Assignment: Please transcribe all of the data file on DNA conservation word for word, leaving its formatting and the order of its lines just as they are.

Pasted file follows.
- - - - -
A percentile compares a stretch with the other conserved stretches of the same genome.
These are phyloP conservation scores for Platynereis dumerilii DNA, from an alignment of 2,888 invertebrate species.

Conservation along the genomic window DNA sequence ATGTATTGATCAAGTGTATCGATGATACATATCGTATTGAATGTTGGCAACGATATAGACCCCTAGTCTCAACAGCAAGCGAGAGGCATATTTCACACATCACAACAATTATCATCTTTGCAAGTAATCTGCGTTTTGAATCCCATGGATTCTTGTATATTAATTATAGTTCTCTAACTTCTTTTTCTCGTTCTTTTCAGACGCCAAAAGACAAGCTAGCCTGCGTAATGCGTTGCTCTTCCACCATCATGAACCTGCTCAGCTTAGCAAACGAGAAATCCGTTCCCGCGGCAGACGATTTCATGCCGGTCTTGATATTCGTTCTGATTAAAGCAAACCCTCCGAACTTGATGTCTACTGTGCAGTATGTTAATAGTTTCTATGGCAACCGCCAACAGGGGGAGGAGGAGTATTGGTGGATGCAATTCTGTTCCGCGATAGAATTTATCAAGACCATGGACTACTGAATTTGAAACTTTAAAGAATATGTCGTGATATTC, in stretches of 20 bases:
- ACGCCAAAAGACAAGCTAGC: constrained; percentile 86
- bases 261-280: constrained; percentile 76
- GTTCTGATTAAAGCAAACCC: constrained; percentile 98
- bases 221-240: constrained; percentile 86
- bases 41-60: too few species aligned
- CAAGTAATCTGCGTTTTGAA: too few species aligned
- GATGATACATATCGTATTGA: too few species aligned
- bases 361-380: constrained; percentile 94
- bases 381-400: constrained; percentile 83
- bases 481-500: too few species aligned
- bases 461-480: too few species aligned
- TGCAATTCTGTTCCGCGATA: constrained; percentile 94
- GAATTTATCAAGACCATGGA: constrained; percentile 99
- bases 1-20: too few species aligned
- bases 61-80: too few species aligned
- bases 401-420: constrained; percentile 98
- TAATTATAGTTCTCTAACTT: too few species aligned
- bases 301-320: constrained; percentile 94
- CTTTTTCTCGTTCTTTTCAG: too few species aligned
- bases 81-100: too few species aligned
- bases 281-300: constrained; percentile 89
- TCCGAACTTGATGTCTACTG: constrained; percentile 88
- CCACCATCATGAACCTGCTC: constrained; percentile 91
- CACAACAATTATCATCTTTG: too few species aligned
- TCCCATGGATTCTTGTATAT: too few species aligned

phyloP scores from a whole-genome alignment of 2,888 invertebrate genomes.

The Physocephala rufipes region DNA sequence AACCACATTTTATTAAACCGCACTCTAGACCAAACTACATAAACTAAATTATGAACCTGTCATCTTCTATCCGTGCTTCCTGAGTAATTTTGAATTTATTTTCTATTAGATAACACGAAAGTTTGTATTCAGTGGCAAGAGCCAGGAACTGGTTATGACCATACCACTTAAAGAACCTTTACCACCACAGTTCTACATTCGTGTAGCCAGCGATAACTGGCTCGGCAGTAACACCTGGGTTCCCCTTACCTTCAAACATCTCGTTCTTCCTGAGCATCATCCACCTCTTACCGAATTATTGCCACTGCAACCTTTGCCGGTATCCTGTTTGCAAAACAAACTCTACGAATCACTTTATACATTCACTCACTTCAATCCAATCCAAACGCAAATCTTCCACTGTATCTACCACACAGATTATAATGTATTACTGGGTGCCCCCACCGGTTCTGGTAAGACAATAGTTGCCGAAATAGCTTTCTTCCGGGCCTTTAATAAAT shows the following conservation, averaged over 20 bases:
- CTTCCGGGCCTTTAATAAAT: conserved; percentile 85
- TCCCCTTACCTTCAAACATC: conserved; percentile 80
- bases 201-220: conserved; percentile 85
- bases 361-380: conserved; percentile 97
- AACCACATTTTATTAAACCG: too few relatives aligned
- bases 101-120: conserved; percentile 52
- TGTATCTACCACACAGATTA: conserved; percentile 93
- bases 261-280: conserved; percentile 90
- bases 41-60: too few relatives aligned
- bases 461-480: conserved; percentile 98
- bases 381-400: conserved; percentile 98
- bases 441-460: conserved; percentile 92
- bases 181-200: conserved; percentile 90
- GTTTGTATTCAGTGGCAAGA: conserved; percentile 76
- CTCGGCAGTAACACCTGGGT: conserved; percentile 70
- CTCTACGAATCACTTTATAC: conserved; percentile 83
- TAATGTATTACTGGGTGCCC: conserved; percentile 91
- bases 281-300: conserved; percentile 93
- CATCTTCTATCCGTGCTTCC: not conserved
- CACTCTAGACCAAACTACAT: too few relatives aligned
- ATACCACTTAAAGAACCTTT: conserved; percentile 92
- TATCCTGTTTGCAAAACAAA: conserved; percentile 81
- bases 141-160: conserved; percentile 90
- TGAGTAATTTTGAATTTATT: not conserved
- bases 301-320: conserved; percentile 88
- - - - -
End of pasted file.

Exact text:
A percentile compares a stretch with the other conserved stretches of the same genome.
These are phyloP conservation scores for Platynereis dumerilii DNA, from an alignment of 2,888 invertebrate species.

Conservation along the genomic window DNA sequence ATGTATTGATCAAGTGTATCGATGATACATATCGTATTGAATGTTGGCAACGATATAGACCCCTAGTCTCAACAGCAAGCGAGAGGCATATTTCACACATCACAACAATTATCATCTTTGCAAGTAATCTGCGTTTTGAATCCCATGGATTCTTGTATATTAATTATAGTTCTCTAACTTCTTTTTCTCGTTCTTTTCAGACGCCAAAAGACAAGCTAGCCTGCGTAATGCGTTGCTCTTCCACCATCATGAACCTGCTCAGCTTAGCAAACGAGAAATCCGTTCCCGCGGCAGACGATTTCATGCCGGTCTTGATATTCGTTCTGATTAAAGCAAACCCTCCGAACTTGATGTCTACTGTGCAGTATGTTAATAGTTTCTATGGCAACCGCCAACAGGGGGAGGAGGAGTATTGGTGGATGCAATTCTGTTCCGCGATAGAATTTATCAAGACCATGGACTACTGAATTTGAAACTTTAAAGAATATGTCGTGATATTC, in stretches of 20 bases:
- ACGCCAAAAGACAAGCTAGC: constrained; percentile 86
- bases 261-280: constrained; percentile 76
- GTTCTGATTAAAGCAAACCC: constrained; percentile 98
- bases 221-240: constrained; percentile 86
- bases 41-60: too few species aligned
- CAAGTAATCTGCGTTTTGAA: too few species aligned
- GATGATACATATCGTATTGA: too few species aligned
- bases 361-380: constrained; percentile 94
- bases 381-400: constrained; percentile 83
- bases 481-500: too few species aligned
- bases 461-480: too few species aligned
- TGCAATTCTGTTCCGCGATA: constrained; percentile 94
- GAATTTATCAAGACCATGGA: constrained; percentile 99
- bases 1-20: too few species aligned
- bases 61-80: too few species aligned
- bases 401-420: constrained; percentile 98
- TAATTATAGTTCTCTAACTT: too few species aligned
- bases 301-320: constrained; percentile 94
- CTTTTTCTCGTTCTTTTCAG: too few species aligned
- bases 81-100: too few species aligned
- bases 281-300: constrained; percentile 89
- TCCGAACTTGATGTCTACTG: constrained; percentile 88
- CCACCATCATGAACCTGCTC: constrained; percentile 91
- CACAACAATTATCATCTTTG: too few species aligned
- TCCCATGGATTCTTGTATAT: too few species aligned

phyloP scores from a whole-genome alignment of 2,888 invertebrate genomes.

The Physocephala rufipes region DNA sequence AACCACATTTTATTAAACCGCACTCTAGACCAAACTACATAAACTAAATTATGAACCTGTCATCTTCTATCCGTGCTTCCTGAGTAATTTTGAATTTATTTTCTATTAGATAACACGAAAGTTTGTATTCAGTGGCAAGAGCCAGGAACTGGTTATGACCATACCACTTAAAGAACCTTTACCACCACAGTTCTACATTCGTGTAGCCAGCGATAACTGGCTCGGCAGTAACACCTGGGTTCCCCTTACCTTCAAACATCTCGTTCTTCCTGAGCATCATCCACCTCTTACCGAATTATTGCCACTGCAACCTTTGCCGGTATCCTGTTTGCAAAACAAACTCTACGAATCACTTTATACATTCACTCACTTCAATCCAATCCAAACGCAAATCTTCCACTGTATCTACCACACAGATTATAATGTATTACTGGGTGCCCCCACCGGTTCTGGTAAGACAATAGTTGCCGAAATAGCTTTCTTCCGGGCCTTTAATAAAT shows the following conservation, averaged over 20 bases:
- CTTCCGGGCCTTTAATAAAT: conserved; percentile 85
- TCCCCTTACCTTCAAACATC: conserved; percentile 80
- bases 201-220: conserved; percentile 85
- bases 361-380: conserved; percentile 97
- AACCACATTTTATTAAACCG: too few relatives aligned
- bases 101-120: conserved; percentile 52
- TGTATCTACCACACAGATTA: conserved; percentile 93
- bases 261-280: conserved; percentile 90
- bases 41-60: too few relatives aligned
- bases 461-480: conserved; percentile 98
- bases 381-400: conserved; percentile 98
- bases 441-460: conserved; percentile 92
- bases 181-200: conserved; percentile 90
- GTTTGTATTCAGTGGCAAGA: conserved; percentile 76
- CTCGGCAGTAACACCTGGGT: conserved; percentile 70
- CTCTACGAATCACTTTATAC: conserved; percentile 83
- TAATGTATTACTGGGTGCCC: conserved; percentile 91
- bases 281-300: conserved; percentile 93
- CATCTTCTATCCGTGCTTCC: not conserved
- CACTCTAGACCAAACTACAT: too few relatives aligned
- ATACCACTTAAAGAACCTTT: conserved; percentile 92
- TATCCTGTTTGCAAAACAAA: conserved; percentile 81
- bases 141-160: conserved; percentile 90
- TGAGTAATTTTGAATTTATT: not conserved
- bases 301-320: conserved; percentile 88